-"Early Years"...How a superb, Olympic-quality wrestler named Hossein Khosrow Ali Vaziri was the sporting darling of Iran 1960s, but then left the country due to its political unrest and the fact that fame seemed to equal assassination. -"Pro Wrestling Career"...Hossein begins with Verne Gagne's AWA and tries to be a babyface (good guy), but doesn't "pop" enough. So, it is suggested that he become a "heel" (villain), playing the "Iranian baddie" that all the fans hated. He quickly took his act to the WWF, settled on the Iron Sheik moniker, and became the first real popular villain in that organization. -"The Fall"...After getting caught possessing drugs in the late 1980s, Sheik is blackballed by Vince McMahon and shrinks down to the independent circuits (bars & high school gyms) in order to make a living. During this phase of his life, he hits the bottle hard and then becomes involved heavily in the drug scene. -"The Return"...Sheik is helped by a couple of young men who are fans of his, decide to get the man back on his feet, and make him a notable presence in the social media community.

There are many things to like in this documentary. I had no idea that The Sheik was so popular and instantly recognizable. I didn't know his history as a true wrestler, or his quick fall from grace. He is even shown to have a caring wife, a family that generally supports him (though not his drug habits), and a presence on social member that is quite impressive (if perhaps a bit sad, as he is kind of just mocking himself).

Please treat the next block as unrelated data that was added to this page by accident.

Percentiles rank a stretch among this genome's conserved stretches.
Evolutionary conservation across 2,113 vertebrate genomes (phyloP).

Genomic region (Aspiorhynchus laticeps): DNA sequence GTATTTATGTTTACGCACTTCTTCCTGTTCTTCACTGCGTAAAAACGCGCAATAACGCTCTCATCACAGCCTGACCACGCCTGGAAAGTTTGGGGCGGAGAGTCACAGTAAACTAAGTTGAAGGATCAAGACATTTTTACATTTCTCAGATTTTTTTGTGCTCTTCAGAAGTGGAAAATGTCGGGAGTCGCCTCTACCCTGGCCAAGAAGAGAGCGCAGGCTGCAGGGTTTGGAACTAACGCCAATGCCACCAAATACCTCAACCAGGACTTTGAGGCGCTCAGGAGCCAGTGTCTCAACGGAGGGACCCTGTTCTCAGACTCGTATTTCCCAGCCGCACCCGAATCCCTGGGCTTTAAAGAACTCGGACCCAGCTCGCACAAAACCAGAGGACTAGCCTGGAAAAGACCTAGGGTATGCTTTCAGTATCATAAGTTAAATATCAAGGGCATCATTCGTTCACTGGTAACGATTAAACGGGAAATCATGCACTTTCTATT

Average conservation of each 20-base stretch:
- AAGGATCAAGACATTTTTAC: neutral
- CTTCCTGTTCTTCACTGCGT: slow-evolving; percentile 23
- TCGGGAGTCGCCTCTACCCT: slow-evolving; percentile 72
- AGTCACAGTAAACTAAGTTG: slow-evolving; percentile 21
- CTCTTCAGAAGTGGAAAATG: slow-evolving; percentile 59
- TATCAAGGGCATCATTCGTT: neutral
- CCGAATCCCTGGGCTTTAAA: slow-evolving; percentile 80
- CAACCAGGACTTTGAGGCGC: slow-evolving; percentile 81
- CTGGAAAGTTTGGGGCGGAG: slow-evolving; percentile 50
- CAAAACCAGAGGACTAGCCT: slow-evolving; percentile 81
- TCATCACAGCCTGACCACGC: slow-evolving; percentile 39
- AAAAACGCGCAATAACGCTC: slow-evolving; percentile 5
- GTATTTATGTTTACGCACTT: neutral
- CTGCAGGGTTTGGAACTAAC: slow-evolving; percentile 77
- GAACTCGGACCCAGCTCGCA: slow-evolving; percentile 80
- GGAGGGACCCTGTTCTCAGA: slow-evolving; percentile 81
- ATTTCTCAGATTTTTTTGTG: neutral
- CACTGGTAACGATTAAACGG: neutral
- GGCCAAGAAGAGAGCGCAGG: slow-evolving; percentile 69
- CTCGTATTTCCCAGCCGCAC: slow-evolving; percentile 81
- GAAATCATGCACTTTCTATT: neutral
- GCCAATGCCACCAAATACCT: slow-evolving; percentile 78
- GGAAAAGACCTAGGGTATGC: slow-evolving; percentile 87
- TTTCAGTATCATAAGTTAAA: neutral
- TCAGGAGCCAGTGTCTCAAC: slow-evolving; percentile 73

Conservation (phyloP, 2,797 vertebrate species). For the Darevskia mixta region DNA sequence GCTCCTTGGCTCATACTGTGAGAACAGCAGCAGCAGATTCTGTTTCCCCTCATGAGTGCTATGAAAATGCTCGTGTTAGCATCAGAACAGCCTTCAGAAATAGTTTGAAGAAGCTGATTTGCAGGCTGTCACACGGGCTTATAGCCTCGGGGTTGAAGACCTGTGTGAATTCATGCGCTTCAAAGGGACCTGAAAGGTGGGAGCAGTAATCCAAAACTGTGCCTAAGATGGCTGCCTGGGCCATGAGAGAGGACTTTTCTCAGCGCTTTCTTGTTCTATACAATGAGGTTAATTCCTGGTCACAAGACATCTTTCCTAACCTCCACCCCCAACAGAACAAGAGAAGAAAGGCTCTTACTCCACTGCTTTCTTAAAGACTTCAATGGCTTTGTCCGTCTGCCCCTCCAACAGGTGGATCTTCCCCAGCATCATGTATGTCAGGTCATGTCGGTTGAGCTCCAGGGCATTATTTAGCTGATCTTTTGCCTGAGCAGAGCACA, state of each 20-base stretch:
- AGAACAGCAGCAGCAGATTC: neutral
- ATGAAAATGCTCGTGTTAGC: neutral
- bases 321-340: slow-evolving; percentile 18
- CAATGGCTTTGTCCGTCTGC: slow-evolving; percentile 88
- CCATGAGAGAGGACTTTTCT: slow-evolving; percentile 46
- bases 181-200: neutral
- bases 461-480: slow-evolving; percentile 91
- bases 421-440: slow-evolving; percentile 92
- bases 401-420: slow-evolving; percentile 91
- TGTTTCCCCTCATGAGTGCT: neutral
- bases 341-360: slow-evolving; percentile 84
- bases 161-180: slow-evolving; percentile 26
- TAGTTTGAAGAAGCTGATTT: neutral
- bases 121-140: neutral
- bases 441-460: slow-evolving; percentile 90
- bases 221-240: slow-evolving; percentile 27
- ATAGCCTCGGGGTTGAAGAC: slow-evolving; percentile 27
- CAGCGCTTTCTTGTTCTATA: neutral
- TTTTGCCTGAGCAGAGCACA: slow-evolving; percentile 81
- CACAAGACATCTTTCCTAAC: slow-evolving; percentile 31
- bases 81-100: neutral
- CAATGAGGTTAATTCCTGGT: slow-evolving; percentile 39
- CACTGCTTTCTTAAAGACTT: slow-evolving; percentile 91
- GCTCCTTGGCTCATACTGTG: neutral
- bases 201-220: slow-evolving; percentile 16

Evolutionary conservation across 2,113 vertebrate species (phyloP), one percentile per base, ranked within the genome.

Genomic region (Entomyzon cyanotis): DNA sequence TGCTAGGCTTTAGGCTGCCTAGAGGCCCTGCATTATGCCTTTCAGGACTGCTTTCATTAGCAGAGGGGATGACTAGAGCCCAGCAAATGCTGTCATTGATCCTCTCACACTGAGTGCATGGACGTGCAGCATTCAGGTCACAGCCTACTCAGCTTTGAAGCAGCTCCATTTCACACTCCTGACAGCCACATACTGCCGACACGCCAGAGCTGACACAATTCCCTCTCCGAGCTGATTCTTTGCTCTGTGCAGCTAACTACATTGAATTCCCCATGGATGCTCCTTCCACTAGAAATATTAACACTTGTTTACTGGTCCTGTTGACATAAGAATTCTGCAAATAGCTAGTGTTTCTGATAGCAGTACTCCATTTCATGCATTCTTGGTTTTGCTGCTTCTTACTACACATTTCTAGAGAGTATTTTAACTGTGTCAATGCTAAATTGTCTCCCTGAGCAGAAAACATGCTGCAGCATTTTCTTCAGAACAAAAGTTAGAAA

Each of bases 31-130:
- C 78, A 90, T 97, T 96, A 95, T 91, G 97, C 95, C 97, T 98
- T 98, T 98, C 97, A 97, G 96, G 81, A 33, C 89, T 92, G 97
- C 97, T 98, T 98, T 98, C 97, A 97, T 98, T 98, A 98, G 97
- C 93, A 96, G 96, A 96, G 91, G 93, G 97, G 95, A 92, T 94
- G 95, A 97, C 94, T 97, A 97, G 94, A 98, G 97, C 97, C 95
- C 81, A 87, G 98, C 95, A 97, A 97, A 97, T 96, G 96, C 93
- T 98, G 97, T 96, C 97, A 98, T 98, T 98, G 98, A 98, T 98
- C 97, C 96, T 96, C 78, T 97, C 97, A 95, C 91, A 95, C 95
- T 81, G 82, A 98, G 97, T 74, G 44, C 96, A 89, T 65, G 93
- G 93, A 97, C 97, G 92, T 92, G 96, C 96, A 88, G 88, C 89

Mainly, though, I think "Sheik" will primarily appeal to classic WWF fans (like myself) who are always fascinated by how these guys "turned out", so to speak. These men were legends in their own little world of pro wrestling...but then what happens when that world is no longer open to them? More often than not, the ending is not good (many unexpected deaths or crippled lives). The Sheik is really no different...except that through the love and support of his family and friends, he was able to draw himself up from his darkest days and become a charismatic figure once again.

I had no idea what to expect coming into this viewing experience, and I was thrilled to be so emotionally and historically invested in the journey. If you are of "that certain age" where the WWF was a large part of your childhood. I think a similar process will happen with you.